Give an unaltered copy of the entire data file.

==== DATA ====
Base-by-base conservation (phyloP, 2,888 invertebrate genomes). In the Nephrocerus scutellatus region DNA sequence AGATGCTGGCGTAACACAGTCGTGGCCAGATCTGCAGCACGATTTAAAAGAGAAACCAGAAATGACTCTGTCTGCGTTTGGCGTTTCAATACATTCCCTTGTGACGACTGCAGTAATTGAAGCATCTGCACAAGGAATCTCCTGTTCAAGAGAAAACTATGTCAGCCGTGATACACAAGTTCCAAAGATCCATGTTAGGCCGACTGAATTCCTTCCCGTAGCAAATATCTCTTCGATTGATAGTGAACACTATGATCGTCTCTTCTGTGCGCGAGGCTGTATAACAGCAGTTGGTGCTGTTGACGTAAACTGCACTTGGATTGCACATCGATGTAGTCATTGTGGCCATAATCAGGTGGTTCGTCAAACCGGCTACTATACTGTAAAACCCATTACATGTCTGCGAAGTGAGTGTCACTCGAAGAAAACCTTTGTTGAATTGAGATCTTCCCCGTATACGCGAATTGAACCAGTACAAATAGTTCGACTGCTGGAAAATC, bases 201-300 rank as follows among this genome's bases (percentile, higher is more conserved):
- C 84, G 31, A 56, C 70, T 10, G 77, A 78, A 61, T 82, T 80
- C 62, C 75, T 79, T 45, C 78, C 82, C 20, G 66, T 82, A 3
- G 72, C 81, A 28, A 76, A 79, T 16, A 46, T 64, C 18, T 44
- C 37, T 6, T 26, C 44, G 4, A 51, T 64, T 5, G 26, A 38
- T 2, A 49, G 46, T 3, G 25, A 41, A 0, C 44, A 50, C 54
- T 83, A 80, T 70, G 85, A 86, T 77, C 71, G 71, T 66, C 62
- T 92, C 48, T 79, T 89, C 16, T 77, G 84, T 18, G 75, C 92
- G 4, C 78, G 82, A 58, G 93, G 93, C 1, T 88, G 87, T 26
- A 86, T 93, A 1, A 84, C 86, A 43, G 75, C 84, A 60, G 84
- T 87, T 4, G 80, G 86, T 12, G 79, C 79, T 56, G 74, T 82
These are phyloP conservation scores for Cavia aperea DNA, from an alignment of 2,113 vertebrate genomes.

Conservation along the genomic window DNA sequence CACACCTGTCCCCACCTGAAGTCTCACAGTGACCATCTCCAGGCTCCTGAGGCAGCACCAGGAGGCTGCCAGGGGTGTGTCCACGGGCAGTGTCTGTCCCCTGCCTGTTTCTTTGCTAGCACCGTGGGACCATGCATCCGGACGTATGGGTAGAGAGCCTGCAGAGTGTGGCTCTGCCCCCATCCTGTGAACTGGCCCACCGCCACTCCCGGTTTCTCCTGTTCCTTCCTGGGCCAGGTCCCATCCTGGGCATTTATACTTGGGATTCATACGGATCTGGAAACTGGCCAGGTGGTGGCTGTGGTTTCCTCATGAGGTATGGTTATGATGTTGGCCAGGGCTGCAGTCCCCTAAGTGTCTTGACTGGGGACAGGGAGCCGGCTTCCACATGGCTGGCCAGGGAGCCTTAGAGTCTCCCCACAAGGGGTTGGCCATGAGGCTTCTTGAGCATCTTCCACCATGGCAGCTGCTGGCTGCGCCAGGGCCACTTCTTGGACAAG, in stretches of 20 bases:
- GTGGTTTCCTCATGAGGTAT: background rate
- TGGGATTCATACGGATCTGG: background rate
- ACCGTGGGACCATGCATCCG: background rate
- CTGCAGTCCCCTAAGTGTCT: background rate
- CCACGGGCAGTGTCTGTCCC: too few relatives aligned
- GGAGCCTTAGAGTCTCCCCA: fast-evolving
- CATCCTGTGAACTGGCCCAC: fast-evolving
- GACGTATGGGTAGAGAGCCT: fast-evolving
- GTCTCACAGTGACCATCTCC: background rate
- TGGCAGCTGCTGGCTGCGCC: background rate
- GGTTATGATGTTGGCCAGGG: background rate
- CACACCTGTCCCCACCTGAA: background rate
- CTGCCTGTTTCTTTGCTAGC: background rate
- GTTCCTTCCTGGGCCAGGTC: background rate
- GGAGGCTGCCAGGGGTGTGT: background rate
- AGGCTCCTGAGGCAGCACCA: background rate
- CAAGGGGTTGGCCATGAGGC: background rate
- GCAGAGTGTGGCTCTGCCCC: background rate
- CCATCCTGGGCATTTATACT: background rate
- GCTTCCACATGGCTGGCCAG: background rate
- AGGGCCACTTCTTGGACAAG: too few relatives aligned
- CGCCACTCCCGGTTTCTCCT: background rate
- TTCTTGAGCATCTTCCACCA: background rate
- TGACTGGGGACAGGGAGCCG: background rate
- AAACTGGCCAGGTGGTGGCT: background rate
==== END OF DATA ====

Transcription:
Base-by-base conservation (phyloP, 2,888 invertebrate genomes). In the Nephrocerus scutellatus region DNA sequence AGATGCTGGCGTAACACAGTCGTGGCCAGATCTGCAGCACGATTTAAAAGAGAAACCAGAAATGACTCTGTCTGCGTTTGGCGTTTCAATACATTCCCTTGTGACGACTGCAGTAATTGAAGCATCTGCACAAGGAATCTCCTGTTCAAGAGAAAACTATGTCAGCCGTGATACACAAGTTCCAAAGATCCATGTTAGGCCGACTGAATTCCTTCCCGTAGCAAATATCTCTTCGATTGATAGTGAACACTATGATCGTCTCTTCTGTGCGCGAGGCTGTATAACAGCAGTTGGTGCTGTTGACGTAAACTGCACTTGGATTGCACATCGATGTAGTCATTGTGGCCATAATCAGGTGGTTCGTCAAACCGGCTACTATACTGTAAAACCCATTACATGTCTGCGAAGTGAGTGTCACTCGAAGAAAACCTTTGTTGAATTGAGATCTTCCCCGTATACGCGAATTGAACCAGTACAAATAGTTCGACTGCTGGAAAATC, bases 201-300 rank as follows among this genome's bases (percentile, higher is more conserved):
- C 84, G 31, A 56, C 70, T 10, G 77, A 78, A 61, T 82, T 80
- C 62, C 75, T 79, T 45, C 78, C 82, C 20, G 66, T 82, A 3
- G 72, C 81, A 28, A 76, A 79, T 16, A 46, T 64, C 18, T 44
- C 37, T 6, T 26, C 44, G 4, A 51, T 64, T 5, G 26, A 38
- T 2, A 49, G 46, T 3, G 25, A 41, A 0, C 44, A 50, C 54
- T 83, A 80, T 70, G 85, A 86, T 77, C 71, G 71, T 66, C 62
- T 92, C 48, T 79, T 89, C 16, T 77, G 84, T 18, G 75, C 92
- G 4, C 78, G 82, A 58, G 93, G 93, C 1, T 88, G 87, T 26
- A 86, T 93, A 1, A 84, C 86, A 43, G 75, C 84, A 60, G 84
- T 87, T 4, G 80, G 86, T 12, G 79, C 79, T 56, G 74, T 82
These are phyloP conservation scores for Cavia aperea DNA, from an alignment of 2,113 vertebrate genomes.

Conservation along the genomic window DNA sequence CACACCTGTCCCCACCTGAAGTCTCACAGTGACCATCTCCAGGCTCCTGAGGCAGCACCAGGAGGCTGCCAGGGGTGTGTCCACGGGCAGTGTCTGTCCCCTGCCTGTTTCTTTGCTAGCACCGTGGGACCATGCATCCGGACGTATGGGTAGAGAGCCTGCAGAGTGTGGCTCTGCCCCCATCCTGTGAACTGGCCCACCGCCACTCCCGGTTTCTCCTGTTCCTTCCTGGGCCAGGTCCCATCCTGGGCATTTATACTTGGGATTCATACGGATCTGGAAACTGGCCAGGTGGTGGCTGTGGTTTCCTCATGAGGTATGGTTATGATGTTGGCCAGGGCTGCAGTCCCCTAAGTGTCTTGACTGGGGACAGGGAGCCGGCTTCCACATGGCTGGCCAGGGAGCCTTAGAGTCTCCCCACAAGGGGTTGGCCATGAGGCTTCTTGAGCATCTTCCACCATGGCAGCTGCTGGCTGCGCCAGGGCCACTTCTTGGACAAG, in stretches of 20 bases:
- GTGGTTTCCTCATGAGGTAT: background rate
- TGGGATTCATACGGATCTGG: background rate
- ACCGTGGGACCATGCATCCG: background rate
- CTGCAGTCCCCTAAGTGTCT: background rate
- CCACGGGCAGTGTCTGTCCC: too few relatives aligned
- GGAGCCTTAGAGTCTCCCCA: fast-evolving
- CATCCTGTGAACTGGCCCAC: fast-evolving
- GACGTATGGGTAGAGAGCCT: fast-evolving
- GTCTCACAGTGACCATCTCC: background rate
- TGGCAGCTGCTGGCTGCGCC: background rate
- GGTTATGATGTTGGCCAGGG: background rate
- CACACCTGTCCCCACCTGAA: background rate
- CTGCCTGTTTCTTTGCTAGC: background rate
- GTTCCTTCCTGGGCCAGGTC: background rate
- GGAGGCTGCCAGGGGTGTGT: background rate
- AGGCTCCTGAGGCAGCACCA: background rate
- CAAGGGGTTGGCCATGAGGC: background rate
- GCAGAGTGTGGCTCTGCCCC: background rate
- CCATCCTGGGCATTTATACT: background rate
- GCTTCCACATGGCTGGCCAG: background rate
- AGGGCCACTTCTTGGACAAG: too few relatives aligned
- CGCCACTCCCGGTTTCTCCT: background rate
- TTCTTGAGCATCTTCCACCA: background rate
- TGACTGGGGACAGGGAGCCG: background rate
- AAACTGGCCAGGTGGTGGCT: background rate